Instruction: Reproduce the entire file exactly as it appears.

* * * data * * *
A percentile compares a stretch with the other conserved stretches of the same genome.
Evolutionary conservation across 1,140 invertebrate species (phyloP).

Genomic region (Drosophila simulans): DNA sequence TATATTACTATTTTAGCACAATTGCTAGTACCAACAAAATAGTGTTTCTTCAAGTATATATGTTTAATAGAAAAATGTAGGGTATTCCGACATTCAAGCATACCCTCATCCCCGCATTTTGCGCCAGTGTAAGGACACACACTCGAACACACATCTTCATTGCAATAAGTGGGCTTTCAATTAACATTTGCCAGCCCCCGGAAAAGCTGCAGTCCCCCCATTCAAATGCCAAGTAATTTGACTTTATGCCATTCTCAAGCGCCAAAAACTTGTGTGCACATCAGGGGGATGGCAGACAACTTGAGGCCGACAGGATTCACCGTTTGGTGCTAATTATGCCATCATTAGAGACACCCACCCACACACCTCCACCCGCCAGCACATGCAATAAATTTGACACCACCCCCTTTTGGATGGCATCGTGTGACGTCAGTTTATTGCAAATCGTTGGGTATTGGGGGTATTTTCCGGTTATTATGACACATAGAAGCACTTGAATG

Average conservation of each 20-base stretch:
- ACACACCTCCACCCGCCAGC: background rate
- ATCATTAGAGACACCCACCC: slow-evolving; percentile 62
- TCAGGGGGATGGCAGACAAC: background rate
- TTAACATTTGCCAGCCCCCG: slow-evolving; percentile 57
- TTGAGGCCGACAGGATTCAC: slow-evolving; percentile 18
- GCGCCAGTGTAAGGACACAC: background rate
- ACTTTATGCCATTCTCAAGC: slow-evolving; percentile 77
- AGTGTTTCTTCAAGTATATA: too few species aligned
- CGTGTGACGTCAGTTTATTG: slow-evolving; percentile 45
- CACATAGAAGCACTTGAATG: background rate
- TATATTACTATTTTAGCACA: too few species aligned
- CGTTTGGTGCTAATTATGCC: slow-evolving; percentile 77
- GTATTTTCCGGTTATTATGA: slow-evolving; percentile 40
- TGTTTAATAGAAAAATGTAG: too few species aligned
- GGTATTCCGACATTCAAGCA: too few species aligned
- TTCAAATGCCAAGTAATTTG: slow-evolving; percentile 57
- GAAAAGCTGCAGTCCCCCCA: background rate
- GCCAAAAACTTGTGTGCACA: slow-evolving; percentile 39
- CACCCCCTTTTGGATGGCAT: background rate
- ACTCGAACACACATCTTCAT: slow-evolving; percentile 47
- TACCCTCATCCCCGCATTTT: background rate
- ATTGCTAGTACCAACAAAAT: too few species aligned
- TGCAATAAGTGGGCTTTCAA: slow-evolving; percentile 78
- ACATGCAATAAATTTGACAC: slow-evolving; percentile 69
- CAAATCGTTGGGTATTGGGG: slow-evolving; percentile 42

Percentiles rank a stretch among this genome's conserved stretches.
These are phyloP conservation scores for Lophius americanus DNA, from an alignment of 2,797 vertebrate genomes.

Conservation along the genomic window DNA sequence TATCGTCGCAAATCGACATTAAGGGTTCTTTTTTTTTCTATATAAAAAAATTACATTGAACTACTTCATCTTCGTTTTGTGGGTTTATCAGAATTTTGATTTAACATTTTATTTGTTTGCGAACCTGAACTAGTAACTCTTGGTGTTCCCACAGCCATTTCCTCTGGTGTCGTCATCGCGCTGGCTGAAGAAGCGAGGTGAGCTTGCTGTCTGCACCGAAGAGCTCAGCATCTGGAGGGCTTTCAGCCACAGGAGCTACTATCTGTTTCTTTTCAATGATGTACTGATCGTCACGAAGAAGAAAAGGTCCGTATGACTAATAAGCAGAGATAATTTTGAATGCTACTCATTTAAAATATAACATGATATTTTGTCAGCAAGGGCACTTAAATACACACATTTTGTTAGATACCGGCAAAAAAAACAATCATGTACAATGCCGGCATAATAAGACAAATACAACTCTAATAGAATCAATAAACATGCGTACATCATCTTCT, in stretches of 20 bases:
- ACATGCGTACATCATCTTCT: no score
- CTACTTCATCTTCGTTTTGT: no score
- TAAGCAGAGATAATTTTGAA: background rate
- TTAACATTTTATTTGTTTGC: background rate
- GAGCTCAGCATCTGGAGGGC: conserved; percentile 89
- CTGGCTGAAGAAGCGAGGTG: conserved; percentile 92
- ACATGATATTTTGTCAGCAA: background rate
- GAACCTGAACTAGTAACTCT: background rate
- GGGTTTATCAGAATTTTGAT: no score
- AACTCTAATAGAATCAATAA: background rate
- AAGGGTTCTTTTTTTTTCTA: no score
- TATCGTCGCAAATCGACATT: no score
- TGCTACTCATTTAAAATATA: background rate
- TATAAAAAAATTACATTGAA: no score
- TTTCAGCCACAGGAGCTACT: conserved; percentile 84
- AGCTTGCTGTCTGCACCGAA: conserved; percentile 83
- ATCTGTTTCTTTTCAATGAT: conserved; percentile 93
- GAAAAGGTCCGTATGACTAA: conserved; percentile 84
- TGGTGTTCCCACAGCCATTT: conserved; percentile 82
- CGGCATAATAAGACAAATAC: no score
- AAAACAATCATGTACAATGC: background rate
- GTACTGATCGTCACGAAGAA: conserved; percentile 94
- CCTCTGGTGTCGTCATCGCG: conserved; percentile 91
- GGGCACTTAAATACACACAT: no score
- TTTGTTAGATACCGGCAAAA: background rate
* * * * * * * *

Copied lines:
A percentile compares a stretch with the other conserved stretches of the same genome.
Evolutionary conservation across 1,140 invertebrate species (phyloP).

Genomic region (Drosophila simulans): DNA sequence TATATTACTATTTTAGCACAATTGCTAGTACCAACAAAATAGTGTTTCTTCAAGTATATATGTTTAATAGAAAAATGTAGGGTATTCCGACATTCAAGCATACCCTCATCCCCGCATTTTGCGCCAGTGTAAGGACACACACTCGAACACACATCTTCATTGCAATAAGTGGGCTTTCAATTAACATTTGCCAGCCCCCGGAAAAGCTGCAGTCCCCCCATTCAAATGCCAAGTAATTTGACTTTATGCCATTCTCAAGCGCCAAAAACTTGTGTGCACATCAGGGGGATGGCAGACAACTTGAGGCCGACAGGATTCACCGTTTGGTGCTAATTATGCCATCATTAGAGACACCCACCCACACACCTCCACCCGCCAGCACATGCAATAAATTTGACACCACCCCCTTTTGGATGGCATCGTGTGACGTCAGTTTATTGCAAATCGTTGGGTATTGGGGGTATTTTCCGGTTATTATGACACATAGAAGCACTTGAATG

Average conservation of each 20-base stretch:
- ACACACCTCCACCCGCCAGC: background rate
- ATCATTAGAGACACCCACCC: slow-evolving; percentile 62
- TCAGGGGGATGGCAGACAAC: background rate
- TTAACATTTGCCAGCCCCCG: slow-evolving; percentile 57
- TTGAGGCCGACAGGATTCAC: slow-evolving; percentile 18
- GCGCCAGTGTAAGGACACAC: background rate
- ACTTTATGCCATTCTCAAGC: slow-evolving; percentile 77
- AGTGTTTCTTCAAGTATATA: too few species aligned
- CGTGTGACGTCAGTTTATTG: slow-evolving; percentile 45
- CACATAGAAGCACTTGAATG: background rate
- TATATTACTATTTTAGCACA: too few species aligned
- CGTTTGGTGCTAATTATGCC: slow-evolving; percentile 77
- GTATTTTCCGGTTATTATGA: slow-evolving; percentile 40
- TGTTTAATAGAAAAATGTAG: too few species aligned
- GGTATTCCGACATTCAAGCA: too few species aligned
- TTCAAATGCCAAGTAATTTG: slow-evolving; percentile 57
- GAAAAGCTGCAGTCCCCCCA: background rate
- GCCAAAAACTTGTGTGCACA: slow-evolving; percentile 39
- CACCCCCTTTTGGATGGCAT: background rate
- ACTCGAACACACATCTTCAT: slow-evolving; percentile 47
- TACCCTCATCCCCGCATTTT: background rate
- ATTGCTAGTACCAACAAAAT: too few species aligned
- TGCAATAAGTGGGCTTTCAA: slow-evolving; percentile 78
- ACATGCAATAAATTTGACAC: slow-evolving; percentile 69
- CAAATCGTTGGGTATTGGGG: slow-evolving; percentile 42

Percentiles rank a stretch among this genome's conserved stretches.
These are phyloP conservation scores for Lophius americanus DNA, from an alignment of 2,797 vertebrate genomes.

Conservation along the genomic window DNA sequence TATCGTCGCAAATCGACATTAAGGGTTCTTTTTTTTTCTATATAAAAAAATTACATTGAACTACTTCATCTTCGTTTTGTGGGTTTATCAGAATTTTGATTTAACATTTTATTTGTTTGCGAACCTGAACTAGTAACTCTTGGTGTTCCCACAGCCATTTCCTCTGGTGTCGTCATCGCGCTGGCTGAAGAAGCGAGGTGAGCTTGCTGTCTGCACCGAAGAGCTCAGCATCTGGAGGGCTTTCAGCCACAGGAGCTACTATCTGTTTCTTTTCAATGATGTACTGATCGTCACGAAGAAGAAAAGGTCCGTATGACTAATAAGCAGAGATAATTTTGAATGCTACTCATTTAAAATATAACATGATATTTTGTCAGCAAGGGCACTTAAATACACACATTTTGTTAGATACCGGCAAAAAAAACAATCATGTACAATGCCGGCATAATAAGACAAATACAACTCTAATAGAATCAATAAACATGCGTACATCATCTTCT, in stretches of 20 bases:
- ACATGCGTACATCATCTTCT: no score
- CTACTTCATCTTCGTTTTGT: no score
- TAAGCAGAGATAATTTTGAA: background rate
- TTAACATTTTATTTGTTTGC: background rate
- GAGCTCAGCATCTGGAGGGC: conserved; percentile 89
- CTGGCTGAAGAAGCGAGGTG: conserved; percentile 92
- ACATGATATTTTGTCAGCAA: background rate
- GAACCTGAACTAGTAACTCT: background rate
- GGGTTTATCAGAATTTTGAT: no score
- AACTCTAATAGAATCAATAA: background rate
- AAGGGTTCTTTTTTTTTCTA: no score
- TATCGTCGCAAATCGACATT: no score
- TGCTACTCATTTAAAATATA: background rate
- TATAAAAAAATTACATTGAA: no score
- TTTCAGCCACAGGAGCTACT: conserved; percentile 84
- AGCTTGCTGTCTGCACCGAA: conserved; percentile 83
- ATCTGTTTCTTTTCAATGAT: conserved; percentile 93
- GAAAAGGTCCGTATGACTAA: conserved; percentile 84
- TGGTGTTCCCACAGCCATTT: conserved; percentile 82
- CGGCATAATAAGACAAATAC: no score
- AAAACAATCATGTACAATGC: background rate
- GTACTGATCGTCACGAAGAA: conserved; percentile 94
- CCTCTGGTGTCGTCATCGCG: conserved; percentile 91
- GGGCACTTAAATACACACAT: no score
- TTTGTTAGATACCGGCAAAA: background rate